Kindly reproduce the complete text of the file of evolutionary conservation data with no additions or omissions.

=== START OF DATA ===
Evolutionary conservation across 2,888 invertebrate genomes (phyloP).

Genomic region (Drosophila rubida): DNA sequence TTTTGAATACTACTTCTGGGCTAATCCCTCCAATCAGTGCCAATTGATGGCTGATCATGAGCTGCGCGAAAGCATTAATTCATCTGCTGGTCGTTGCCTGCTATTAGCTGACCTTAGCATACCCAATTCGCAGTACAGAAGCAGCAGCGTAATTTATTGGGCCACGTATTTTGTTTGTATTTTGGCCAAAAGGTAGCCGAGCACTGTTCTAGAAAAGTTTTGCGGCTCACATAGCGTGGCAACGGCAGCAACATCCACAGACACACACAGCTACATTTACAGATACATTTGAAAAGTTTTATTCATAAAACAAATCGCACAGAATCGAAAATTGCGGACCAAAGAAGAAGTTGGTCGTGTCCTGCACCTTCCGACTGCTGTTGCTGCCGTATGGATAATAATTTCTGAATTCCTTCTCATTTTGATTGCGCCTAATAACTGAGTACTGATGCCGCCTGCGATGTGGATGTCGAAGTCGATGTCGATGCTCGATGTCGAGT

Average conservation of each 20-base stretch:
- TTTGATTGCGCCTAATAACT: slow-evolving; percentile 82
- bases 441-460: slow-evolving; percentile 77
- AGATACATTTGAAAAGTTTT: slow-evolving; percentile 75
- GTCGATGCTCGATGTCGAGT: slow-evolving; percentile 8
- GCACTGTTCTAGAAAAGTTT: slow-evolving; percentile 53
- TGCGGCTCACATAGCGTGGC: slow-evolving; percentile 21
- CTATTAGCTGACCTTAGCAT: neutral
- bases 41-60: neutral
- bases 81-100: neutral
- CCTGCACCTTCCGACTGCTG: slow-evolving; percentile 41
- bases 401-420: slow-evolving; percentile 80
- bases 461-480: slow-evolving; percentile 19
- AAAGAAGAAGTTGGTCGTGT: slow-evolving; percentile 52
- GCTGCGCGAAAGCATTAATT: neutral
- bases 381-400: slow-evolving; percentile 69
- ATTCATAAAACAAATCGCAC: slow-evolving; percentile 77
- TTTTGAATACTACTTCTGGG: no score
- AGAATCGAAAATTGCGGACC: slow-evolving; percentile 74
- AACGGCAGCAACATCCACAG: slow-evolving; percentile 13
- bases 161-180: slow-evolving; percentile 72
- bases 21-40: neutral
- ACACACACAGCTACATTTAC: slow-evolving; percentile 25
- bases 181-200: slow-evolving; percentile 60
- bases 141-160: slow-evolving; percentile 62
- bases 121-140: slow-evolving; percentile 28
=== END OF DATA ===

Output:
Evolutionary conservation across 2,888 invertebrate genomes (phyloP).

Genomic region (Drosophila rubida): DNA sequence TTTTGAATACTACTTCTGGGCTAATCCCTCCAATCAGTGCCAATTGATGGCTGATCATGAGCTGCGCGAAAGCATTAATTCATCTGCTGGTCGTTGCCTGCTATTAGCTGACCTTAGCATACCCAATTCGCAGTACAGAAGCAGCAGCGTAATTTATTGGGCCACGTATTTTGTTTGTATTTTGGCCAAAAGGTAGCCGAGCACTGTTCTAGAAAAGTTTTGCGGCTCACATAGCGTGGCAACGGCAGCAACATCCACAGACACACACAGCTACATTTACAGATACATTTGAAAAGTTTTATTCATAAAACAAATCGCACAGAATCGAAAATTGCGGACCAAAGAAGAAGTTGGTCGTGTCCTGCACCTTCCGACTGCTGTTGCTGCCGTATGGATAATAATTTCTGAATTCCTTCTCATTTTGATTGCGCCTAATAACTGAGTACTGATGCCGCCTGCGATGTGGATGTCGAAGTCGATGTCGATGCTCGATGTCGAGT

Average conservation of each 20-base stretch:
- TTTGATTGCGCCTAATAACT: slow-evolving; percentile 82
- bases 441-460: slow-evolving; percentile 77
- AGATACATTTGAAAAGTTTT: slow-evolving; percentile 75
- GTCGATGCTCGATGTCGAGT: slow-evolving; percentile 8
- GCACTGTTCTAGAAAAGTTT: slow-evolving; percentile 53
- TGCGGCTCACATAGCGTGGC: slow-evolving; percentile 21
- CTATTAGCTGACCTTAGCAT: neutral
- bases 41-60: neutral
- bases 81-100: neutral
- CCTGCACCTTCCGACTGCTG: slow-evolving; percentile 41
- bases 401-420: slow-evolving; percentile 80
- bases 461-480: slow-evolving; percentile 19
- AAAGAAGAAGTTGGTCGTGT: slow-evolving; percentile 52
- GCTGCGCGAAAGCATTAATT: neutral
- bases 381-400: slow-evolving; percentile 69
- ATTCATAAAACAAATCGCAC: slow-evolving; percentile 77
- TTTTGAATACTACTTCTGGG: no score
- AGAATCGAAAATTGCGGACC: slow-evolving; percentile 74
- AACGGCAGCAACATCCACAG: slow-evolving; percentile 13
- bases 161-180: slow-evolving; percentile 72
- bases 21-40: neutral
- ACACACACAGCTACATTTAC: slow-evolving; percentile 25
- bases 181-200: slow-evolving; percentile 60
- bases 141-160: slow-evolving; percentile 62
- bases 121-140: slow-evolving; percentile 28